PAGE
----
and it’s amazing
but wait there’s more
omg and then
"Why, is your nose bigger than your dick?" OMFG so good!
Analogue television. Conceived before the Second World War and born to mainstream Australia in 1956, just in time for the Olympics in Melbourne, has been a staple of Australian culture for over half a century. Today, 57 years, 1 month and 6 days later, a long tenure of 20857 days of broadcasting comes to an end. Moments that have defined our nation, culture and our identity have been received all over our nation through services such as GTV, ATN and other services that most people know by their network names like Seven or Ten, as well as the public run ABC and the diverse SBS and the Channel 31 stations in each city such as TVS and C31, bringing the public into broadcasting and finding talent such as Rove McManus, launching them into stardom from simple beginnings.
Analogue stood alone until the turn of the millennium, with digital terrestrial broadcasts beginning on New Years’ Day 2001. This means that, alone, analogue television carried most of the programs we know and love now, whether still airing or not, unopposed for almost 45 years. 2 home hosted Summer Olympics in 1956 and 2000, British Empire and Commonwealth Games hosted in Perth, Brisbane (and later Melbourne in 2006), countless VFL/AFL and NRL grand finals and seasons, the SuperLeague and World Series Cricket rebel leagues, Bledisloe Cups and Rugby World Cups, Australia’s growth from association football obscurity to their achievements in Germany in both 1974 and 2006, Bathurst 1000s, Australian Grands Prix in both cars and bikes, Melbourne Cups, Davis Cups, Stawell Gifts, Australian Opens, Wimbledons and nearly every other sporting achievable by Australians have been broadcast to the ever growing Australian population via analogue services. Australia held on to their remotes as they saw Prime Ministers and the political landscape change, as heartthrobs and villains played out in front of them on their favourite shows such as Neighbours, Home and Away, Blue Heelers, All Saints, Stingers, Homicide, Prisoner, and other programming hosted by greats such as Graham Kennedy, Don Lane, Bert Newton, Darryl Summers brought entertainment to most of the population.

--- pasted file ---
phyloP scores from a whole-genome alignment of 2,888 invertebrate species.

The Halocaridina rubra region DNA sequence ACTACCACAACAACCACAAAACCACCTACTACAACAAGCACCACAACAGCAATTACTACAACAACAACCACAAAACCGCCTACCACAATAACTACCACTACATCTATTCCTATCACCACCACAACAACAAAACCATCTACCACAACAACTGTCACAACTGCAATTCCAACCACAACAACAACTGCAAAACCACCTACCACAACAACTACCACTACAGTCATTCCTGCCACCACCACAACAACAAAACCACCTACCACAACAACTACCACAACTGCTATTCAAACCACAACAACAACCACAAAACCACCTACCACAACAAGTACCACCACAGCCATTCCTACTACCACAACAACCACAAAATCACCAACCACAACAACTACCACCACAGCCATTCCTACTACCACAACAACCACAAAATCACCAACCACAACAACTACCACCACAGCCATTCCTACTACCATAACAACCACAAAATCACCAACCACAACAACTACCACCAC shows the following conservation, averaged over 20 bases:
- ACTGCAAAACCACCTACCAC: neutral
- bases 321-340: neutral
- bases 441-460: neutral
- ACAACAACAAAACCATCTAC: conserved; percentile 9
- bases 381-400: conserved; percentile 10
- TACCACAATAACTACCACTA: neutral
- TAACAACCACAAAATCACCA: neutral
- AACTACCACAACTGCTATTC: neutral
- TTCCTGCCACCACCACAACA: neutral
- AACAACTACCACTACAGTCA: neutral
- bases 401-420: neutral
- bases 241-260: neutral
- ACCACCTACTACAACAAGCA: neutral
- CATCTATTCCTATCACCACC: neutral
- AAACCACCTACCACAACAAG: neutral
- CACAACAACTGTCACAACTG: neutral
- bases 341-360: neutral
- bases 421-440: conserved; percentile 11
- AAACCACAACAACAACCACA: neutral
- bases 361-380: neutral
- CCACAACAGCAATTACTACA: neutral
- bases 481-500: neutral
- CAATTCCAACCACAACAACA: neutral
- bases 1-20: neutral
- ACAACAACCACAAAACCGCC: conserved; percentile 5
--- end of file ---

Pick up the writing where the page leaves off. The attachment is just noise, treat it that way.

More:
Apart from these experiences for the entertainment of the public, Australia were also pioneers in the development of television’s technology, participating in the first live satellite hookup and developing RaceCam, these technologies now ubiquitous worldwide. As we prepare for the final station closes, once a common sight after dark but long gone with the advent of 24-hour programming, Australia can look back with fond memories of sitting around the television, trying to get reception of the one bogey channel by fiddling with the antenna endlessly, to watch their favourite programming. The legacy of this long history will continue as all the major networks will be continuing their flagship stations on the Freeview platform, bringing pristine picture quality, with much programming in crystal clear high definition to a new generation of viewers, who can thank 57 years of analogue broadcasting for the television they know and love now.